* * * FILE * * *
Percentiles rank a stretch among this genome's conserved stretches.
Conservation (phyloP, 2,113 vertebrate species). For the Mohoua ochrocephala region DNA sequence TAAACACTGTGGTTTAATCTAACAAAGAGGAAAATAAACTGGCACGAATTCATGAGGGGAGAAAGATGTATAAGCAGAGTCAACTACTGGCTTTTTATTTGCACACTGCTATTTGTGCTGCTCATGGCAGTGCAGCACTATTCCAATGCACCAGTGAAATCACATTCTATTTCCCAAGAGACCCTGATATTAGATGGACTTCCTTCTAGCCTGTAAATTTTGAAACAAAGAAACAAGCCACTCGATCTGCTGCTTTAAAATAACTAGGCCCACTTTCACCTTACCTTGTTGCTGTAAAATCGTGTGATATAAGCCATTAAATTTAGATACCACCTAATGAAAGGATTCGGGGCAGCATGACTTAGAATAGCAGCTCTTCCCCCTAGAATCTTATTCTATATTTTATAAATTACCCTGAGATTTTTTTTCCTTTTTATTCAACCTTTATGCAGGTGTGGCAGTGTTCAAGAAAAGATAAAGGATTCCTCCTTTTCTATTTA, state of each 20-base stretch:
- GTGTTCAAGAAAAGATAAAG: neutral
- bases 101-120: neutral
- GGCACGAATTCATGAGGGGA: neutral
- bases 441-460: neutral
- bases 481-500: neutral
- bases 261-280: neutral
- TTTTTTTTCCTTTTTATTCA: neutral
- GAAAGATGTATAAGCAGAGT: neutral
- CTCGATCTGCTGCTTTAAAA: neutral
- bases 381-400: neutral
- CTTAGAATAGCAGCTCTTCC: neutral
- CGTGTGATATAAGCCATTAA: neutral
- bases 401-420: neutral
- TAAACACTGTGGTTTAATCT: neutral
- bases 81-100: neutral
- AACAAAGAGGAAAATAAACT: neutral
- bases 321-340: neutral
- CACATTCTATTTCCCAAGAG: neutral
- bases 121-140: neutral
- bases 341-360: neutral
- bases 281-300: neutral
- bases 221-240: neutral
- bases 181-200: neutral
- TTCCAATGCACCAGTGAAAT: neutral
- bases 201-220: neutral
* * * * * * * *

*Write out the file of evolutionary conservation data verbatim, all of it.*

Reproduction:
Percentiles rank a stretch among this genome's conserved stretches.
Conservation (phyloP, 2,113 vertebrate species). For the Mohoua ochrocephala region DNA sequence TAAACACTGTGGTTTAATCTAACAAAGAGGAAAATAAACTGGCACGAATTCATGAGGGGAGAAAGATGTATAAGCAGAGTCAACTACTGGCTTTTTATTTGCACACTGCTATTTGTGCTGCTCATGGCAGTGCAGCACTATTCCAATGCACCAGTGAAATCACATTCTATTTCCCAAGAGACCCTGATATTAGATGGACTTCCTTCTAGCCTGTAAATTTTGAAACAAAGAAACAAGCCACTCGATCTGCTGCTTTAAAATAACTAGGCCCACTTTCACCTTACCTTGTTGCTGTAAAATCGTGTGATATAAGCCATTAAATTTAGATACCACCTAATGAAAGGATTCGGGGCAGCATGACTTAGAATAGCAGCTCTTCCCCCTAGAATCTTATTCTATATTTTATAAATTACCCTGAGATTTTTTTTCCTTTTTATTCAACCTTTATGCAGGTGTGGCAGTGTTCAAGAAAAGATAAAGGATTCCTCCTTTTCTATTTA, state of each 20-base stretch:
- GTGTTCAAGAAAAGATAAAG: neutral
- bases 101-120: neutral
- GGCACGAATTCATGAGGGGA: neutral
- bases 441-460: neutral
- bases 481-500: neutral
- bases 261-280: neutral
- TTTTTTTTCCTTTTTATTCA: neutral
- GAAAGATGTATAAGCAGAGT: neutral
- CTCGATCTGCTGCTTTAAAA: neutral
- bases 381-400: neutral
- CTTAGAATAGCAGCTCTTCC: neutral
- CGTGTGATATAAGCCATTAA: neutral
- bases 401-420: neutral
- TAAACACTGTGGTTTAATCT: neutral
- bases 81-100: neutral
- AACAAAGAGGAAAATAAACT: neutral
- bases 321-340: neutral
- CACATTCTATTTCCCAAGAG: neutral
- bases 121-140: neutral
- bases 341-360: neutral
- bases 281-300: neutral
- bases 221-240: neutral
- bases 181-200: neutral
- TTCCAATGCACCAGTGAAAT: neutral
- bases 201-220: neutral